That was then. Today Metro is the country’s second-busiest transit system, and its stations have fundamentally changed neighborhoods, bringing thousands of new residents and jobs to places like Clarendon, U Street, and Pentagon City. (Georgetown, where locals once resisted the Metro, now dreams of getting a station.) Of course, these days, Washingtonians are more likely to gripe about Metro than to celebrate it. But even that’s an indication of how important the rail system has become: In 2015, one of Metro’s all-too-frequent meltdowns can ruin your whole day.

1976

“Treasures of Tutankhamun” Opens

Lining up to see King Tut. Photograph by Linda Wheeler/Washington Post/Getty Images.

In its early decades, the National Gallery of Art was a conservative place. Then J. Carter Brown took over. He made splashy acquisitions, built an eye-catching modern-art wing, and–to the chagrin of traditionalists–embraced the concept of the “blockbuster” exhibit.

This Egyptian-artifacts show was the first. Some 836,000 visitors queued up. The museum shop sold hundreds of different Tut trinkets. Critics sniffed that “Tut-mania” represented the victory of mass entertainment over fine art. It didn’t matter: Blockbusters like 1981’s Rodin show (more than a million visitors) followed. Along with the National Air and Space Museum–which opened the same year as Tut’s visit–the blockbuster era helped democratize museum-going. The Mall would never be the same.

1976

Elizabeth Taylor Marries John Warner

Warner and Taylor, 1970s. Photograph by Everett/Alamy.

For Hollywood celebrities, Washington is a famously easy place to wow the locals–just popping in for a hearing on the Hill can merit a gossip-column item. Liz Taylor’s romance with the dashing Virginia senator, by those standards, was some-thing that lasted. In six years as Mrs. Warner, Taylor helped keep local gossips in business.

1977

DC Embraces Gay Rights

Gay-rights march, 1979. Photograph by Bettmann/Corbis.

When it passed in 1977, DC’s Human Rights Act was one of the country’s first laws protecting gays and lesbians against discrimination. A year later, local elections were in part a referendum on gay rights–and the anti-gay side lost. But though the basic issue was justice, one long-term effect was economic: Drawn to a place that would protect them from arbitrary firings, gays and lesbians became a major local demographic, helping revitalize a city that was hemorrhaging residents.

1978

Marion Barry Wins

Marion Barry’s first mayoral run, 1978. Photograph by James A. Parcell/Washington Post/Getty Images.

DC first elected its own mayor in ’74, but the city’s modern political culture was really born four years later, when onetime firebrand Marion Barry won an upset victory. He initially triumphed with support from white liberals but came to embody the hopes of a black majority that had been shut out of government jobs and contracts. Buoyed by a downtown office-building boom, Barry followed the lead of old-time urban bosses and turned the District Building into a hiring machine–without being too fussy about how well the new hires did their jobs. One unintended consequence: Many of those new employees went looking for homes in comparatively well-governed Prince George’s County, which became jokingly known as DC’s Ward 9.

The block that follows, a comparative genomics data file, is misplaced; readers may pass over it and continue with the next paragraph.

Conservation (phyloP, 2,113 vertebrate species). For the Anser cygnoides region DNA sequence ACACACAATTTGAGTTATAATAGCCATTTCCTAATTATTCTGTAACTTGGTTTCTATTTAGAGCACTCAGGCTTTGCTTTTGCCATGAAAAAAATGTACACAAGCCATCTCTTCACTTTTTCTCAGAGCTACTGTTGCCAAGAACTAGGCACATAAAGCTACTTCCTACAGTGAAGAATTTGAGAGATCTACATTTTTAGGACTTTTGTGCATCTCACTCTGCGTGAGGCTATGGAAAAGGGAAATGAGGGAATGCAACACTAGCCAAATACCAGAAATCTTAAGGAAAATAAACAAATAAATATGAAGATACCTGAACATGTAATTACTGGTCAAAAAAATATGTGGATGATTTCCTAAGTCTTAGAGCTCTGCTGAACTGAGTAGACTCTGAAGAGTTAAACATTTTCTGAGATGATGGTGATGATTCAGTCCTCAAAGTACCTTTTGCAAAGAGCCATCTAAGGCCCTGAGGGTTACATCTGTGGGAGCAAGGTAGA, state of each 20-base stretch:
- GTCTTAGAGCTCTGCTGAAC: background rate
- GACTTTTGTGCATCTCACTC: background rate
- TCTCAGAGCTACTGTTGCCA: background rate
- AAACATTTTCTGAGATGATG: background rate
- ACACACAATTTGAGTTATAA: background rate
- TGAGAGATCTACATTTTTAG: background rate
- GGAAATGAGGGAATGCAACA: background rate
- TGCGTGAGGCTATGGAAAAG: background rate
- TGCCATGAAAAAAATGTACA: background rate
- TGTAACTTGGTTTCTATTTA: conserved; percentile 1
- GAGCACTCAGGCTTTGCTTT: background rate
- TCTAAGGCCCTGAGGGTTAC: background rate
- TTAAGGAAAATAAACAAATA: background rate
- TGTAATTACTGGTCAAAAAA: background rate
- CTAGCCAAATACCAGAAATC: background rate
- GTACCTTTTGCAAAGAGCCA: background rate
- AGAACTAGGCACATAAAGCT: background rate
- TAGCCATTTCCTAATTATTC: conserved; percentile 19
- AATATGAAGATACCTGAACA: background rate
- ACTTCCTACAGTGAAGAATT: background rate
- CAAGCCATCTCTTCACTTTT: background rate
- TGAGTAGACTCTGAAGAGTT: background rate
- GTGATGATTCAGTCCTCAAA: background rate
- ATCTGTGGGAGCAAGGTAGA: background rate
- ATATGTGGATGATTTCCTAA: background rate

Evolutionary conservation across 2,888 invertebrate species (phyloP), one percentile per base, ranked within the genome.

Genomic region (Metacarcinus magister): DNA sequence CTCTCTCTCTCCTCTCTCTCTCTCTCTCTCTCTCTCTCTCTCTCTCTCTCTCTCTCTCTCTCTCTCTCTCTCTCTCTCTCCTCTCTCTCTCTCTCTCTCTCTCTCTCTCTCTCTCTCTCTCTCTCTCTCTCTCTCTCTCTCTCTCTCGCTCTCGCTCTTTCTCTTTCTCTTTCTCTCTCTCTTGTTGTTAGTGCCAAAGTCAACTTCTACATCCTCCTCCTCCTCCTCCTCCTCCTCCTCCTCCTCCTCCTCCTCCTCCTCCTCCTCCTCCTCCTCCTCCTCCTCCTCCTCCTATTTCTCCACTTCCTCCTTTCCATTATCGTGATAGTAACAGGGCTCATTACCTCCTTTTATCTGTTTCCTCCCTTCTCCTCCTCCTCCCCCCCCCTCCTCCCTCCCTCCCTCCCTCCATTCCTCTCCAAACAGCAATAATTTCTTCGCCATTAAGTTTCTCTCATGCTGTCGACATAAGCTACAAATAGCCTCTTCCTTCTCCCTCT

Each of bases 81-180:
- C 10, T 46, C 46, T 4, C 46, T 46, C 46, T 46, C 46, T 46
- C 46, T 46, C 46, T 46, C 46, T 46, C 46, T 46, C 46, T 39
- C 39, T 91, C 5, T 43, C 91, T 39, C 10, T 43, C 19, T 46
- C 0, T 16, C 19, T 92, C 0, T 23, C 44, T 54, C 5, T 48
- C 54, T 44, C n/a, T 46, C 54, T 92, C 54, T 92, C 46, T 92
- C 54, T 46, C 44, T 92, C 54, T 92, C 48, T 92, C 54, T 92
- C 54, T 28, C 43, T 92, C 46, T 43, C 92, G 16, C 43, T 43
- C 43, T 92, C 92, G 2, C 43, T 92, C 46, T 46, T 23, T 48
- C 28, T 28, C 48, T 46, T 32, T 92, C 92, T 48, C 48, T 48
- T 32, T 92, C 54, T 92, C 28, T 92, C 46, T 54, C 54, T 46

1979

Chuck Brown Records “Bustin’ Loose”

Chuck Brown (left), DC’s “Godfather of Go-Go,” in the studio in 1984. Photograph by Harry Naltchayan/Washington Post/Getty Images.

Go-go, DC’s homegrown musical form, emerged slowly from the primordial soup of 1970s funk. If a single song deserves credit for making the percussive subgenre the sound of black Washington in the Barry era, it’s “Bustin’ Loose,” the 1979 number-one R&B hit by Chuck Brown and the Soul Searchers.

Go-go would eventually get bigger, groove smoother, and crank harder, but “Bustin’ Loose,” which Brown and his band workshopped as a party anthem for two years before committing it to tape, mapped out the sound’s DNA–its calls and responses, its elemental simplicity, its unstoppable, syncopated beat. “It was the only time in my career that I felt like it’s going to be a hit,” Brown said of the song. “Bustin’ Loose” did more than that. It gave a city its unshakable rhythm.

1979

Jean-Louis Palladin Moves to Washington

Photograph courtesy of the Library of Congress.

Once upon a time, the only name Washington diners typically associated with restaurants was that of the maître d’. That changed when a floppy-haired French chef with comically thick glasses–and two Michelin stars–arrived to open a dining room at the Watergate, called Jean-Louis. Palladin got attention for refusing to settle for standard-issue American ingredients (he convinced his seafood purveyor in Maine to suit up in scuba gear and start diving for scallops) and for a daringly unstuffy personality (he once posed starkers in a blender ad). Palladin’s innovations such as consommé with Belon oysters racked up the critical accolades–and Washington got its very first celebrity chef. (Keep an eye out for his profile on washingtonian.com in the upcoming weeks.)